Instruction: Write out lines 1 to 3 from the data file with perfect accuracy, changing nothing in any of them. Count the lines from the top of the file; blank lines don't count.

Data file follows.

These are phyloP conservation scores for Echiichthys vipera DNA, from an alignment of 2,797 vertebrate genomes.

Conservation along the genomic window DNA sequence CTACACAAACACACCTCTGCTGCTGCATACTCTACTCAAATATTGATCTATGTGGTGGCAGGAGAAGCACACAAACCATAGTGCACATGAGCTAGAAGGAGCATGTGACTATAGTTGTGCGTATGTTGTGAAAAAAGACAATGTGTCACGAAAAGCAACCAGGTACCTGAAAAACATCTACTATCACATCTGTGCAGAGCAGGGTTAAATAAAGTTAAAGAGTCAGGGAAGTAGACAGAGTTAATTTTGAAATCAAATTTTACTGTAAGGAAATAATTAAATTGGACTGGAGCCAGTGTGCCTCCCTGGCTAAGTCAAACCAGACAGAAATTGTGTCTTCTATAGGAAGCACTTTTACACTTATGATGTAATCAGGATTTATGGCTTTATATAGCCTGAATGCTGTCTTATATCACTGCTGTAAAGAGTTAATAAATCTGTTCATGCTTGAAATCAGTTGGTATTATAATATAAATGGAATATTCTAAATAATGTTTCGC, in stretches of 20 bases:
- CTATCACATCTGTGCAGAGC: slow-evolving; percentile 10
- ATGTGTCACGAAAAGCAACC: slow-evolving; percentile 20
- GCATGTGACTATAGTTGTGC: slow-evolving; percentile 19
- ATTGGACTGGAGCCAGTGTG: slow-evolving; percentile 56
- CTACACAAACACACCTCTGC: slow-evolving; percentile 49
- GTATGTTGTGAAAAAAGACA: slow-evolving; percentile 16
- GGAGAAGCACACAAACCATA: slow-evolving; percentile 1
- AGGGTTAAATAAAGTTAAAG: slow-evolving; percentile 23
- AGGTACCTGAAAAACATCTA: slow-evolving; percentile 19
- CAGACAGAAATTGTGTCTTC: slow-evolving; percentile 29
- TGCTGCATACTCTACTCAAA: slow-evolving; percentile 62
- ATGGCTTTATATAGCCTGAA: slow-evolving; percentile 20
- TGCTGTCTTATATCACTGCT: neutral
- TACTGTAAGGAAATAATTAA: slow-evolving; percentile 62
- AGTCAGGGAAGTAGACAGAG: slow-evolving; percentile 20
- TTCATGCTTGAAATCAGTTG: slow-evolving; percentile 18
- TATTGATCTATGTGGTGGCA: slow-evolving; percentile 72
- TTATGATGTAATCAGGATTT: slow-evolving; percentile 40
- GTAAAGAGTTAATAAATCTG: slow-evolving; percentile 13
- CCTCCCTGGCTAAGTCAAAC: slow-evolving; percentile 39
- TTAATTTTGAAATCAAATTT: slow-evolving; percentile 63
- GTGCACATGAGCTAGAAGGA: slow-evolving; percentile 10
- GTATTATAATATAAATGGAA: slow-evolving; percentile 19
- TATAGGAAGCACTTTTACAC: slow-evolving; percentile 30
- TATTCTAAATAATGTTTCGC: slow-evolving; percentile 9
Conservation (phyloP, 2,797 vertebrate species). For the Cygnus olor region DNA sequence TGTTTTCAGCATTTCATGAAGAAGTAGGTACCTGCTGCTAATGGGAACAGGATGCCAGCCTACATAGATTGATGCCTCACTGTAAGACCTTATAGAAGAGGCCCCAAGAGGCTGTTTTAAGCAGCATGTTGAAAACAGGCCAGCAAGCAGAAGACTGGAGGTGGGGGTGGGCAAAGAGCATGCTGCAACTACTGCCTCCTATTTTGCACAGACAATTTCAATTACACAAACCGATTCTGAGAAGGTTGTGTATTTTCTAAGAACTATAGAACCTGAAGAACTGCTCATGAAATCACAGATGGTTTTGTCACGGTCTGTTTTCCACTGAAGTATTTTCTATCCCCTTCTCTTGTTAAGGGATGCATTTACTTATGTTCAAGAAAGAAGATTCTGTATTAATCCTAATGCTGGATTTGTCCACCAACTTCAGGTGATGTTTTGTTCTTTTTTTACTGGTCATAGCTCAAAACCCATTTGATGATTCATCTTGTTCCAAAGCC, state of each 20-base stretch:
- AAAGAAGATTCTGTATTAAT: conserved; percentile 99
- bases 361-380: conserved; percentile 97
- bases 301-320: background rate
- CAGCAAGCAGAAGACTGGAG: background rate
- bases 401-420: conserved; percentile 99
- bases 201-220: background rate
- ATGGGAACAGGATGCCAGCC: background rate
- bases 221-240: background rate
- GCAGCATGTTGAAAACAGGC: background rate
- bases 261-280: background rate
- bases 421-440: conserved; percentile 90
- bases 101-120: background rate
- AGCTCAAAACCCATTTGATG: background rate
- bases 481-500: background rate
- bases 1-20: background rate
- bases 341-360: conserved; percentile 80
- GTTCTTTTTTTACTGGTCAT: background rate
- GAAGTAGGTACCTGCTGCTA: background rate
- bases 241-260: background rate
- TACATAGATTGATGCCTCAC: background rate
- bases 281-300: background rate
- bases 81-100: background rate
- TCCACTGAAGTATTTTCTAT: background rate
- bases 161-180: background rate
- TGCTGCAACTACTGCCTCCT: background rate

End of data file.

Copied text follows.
These are phyloP conservation scores for Echiichthys vipera DNA, from an alignment of 2,797 vertebrate genomes.

Conservation along the genomic window DNA sequence CTACACAAACACACCTCTGCTGCTGCATACTCTACTCAAATATTGATCTATGTGGTGGCAGGAGAAGCACACAAACCATAGTGCACATGAGCTAGAAGGAGCATGTGACTATAGTTGTGCGTATGTTGTGAAAAAAGACAATGTGTCACGAAAAGCAACCAGGTACCTGAAAAACATCTACTATCACATCTGTGCAGAGCAGGGTTAAATAAAGTTAAAGAGTCAGGGAAGTAGACAGAGTTAATTTTGAAATCAAATTTTACTGTAAGGAAATAATTAAATTGGACTGGAGCCAGTGTGCCTCCCTGGCTAAGTCAAACCAGACAGAAATTGTGTCTTCTATAGGAAGCACTTTTACACTTATGATGTAATCAGGATTTATGGCTTTATATAGCCTGAATGCTGTCTTATATCACTGCTGTAAAGAGTTAATAAATCTGTTCATGCTTGAAATCAGTTGGTATTATAATATAAATGGAATATTCTAAATAATGTTTCGC, in stretches of 20 bases:
- CTATCACATCTGTGCAGAGC: slow-evolving; percentile 10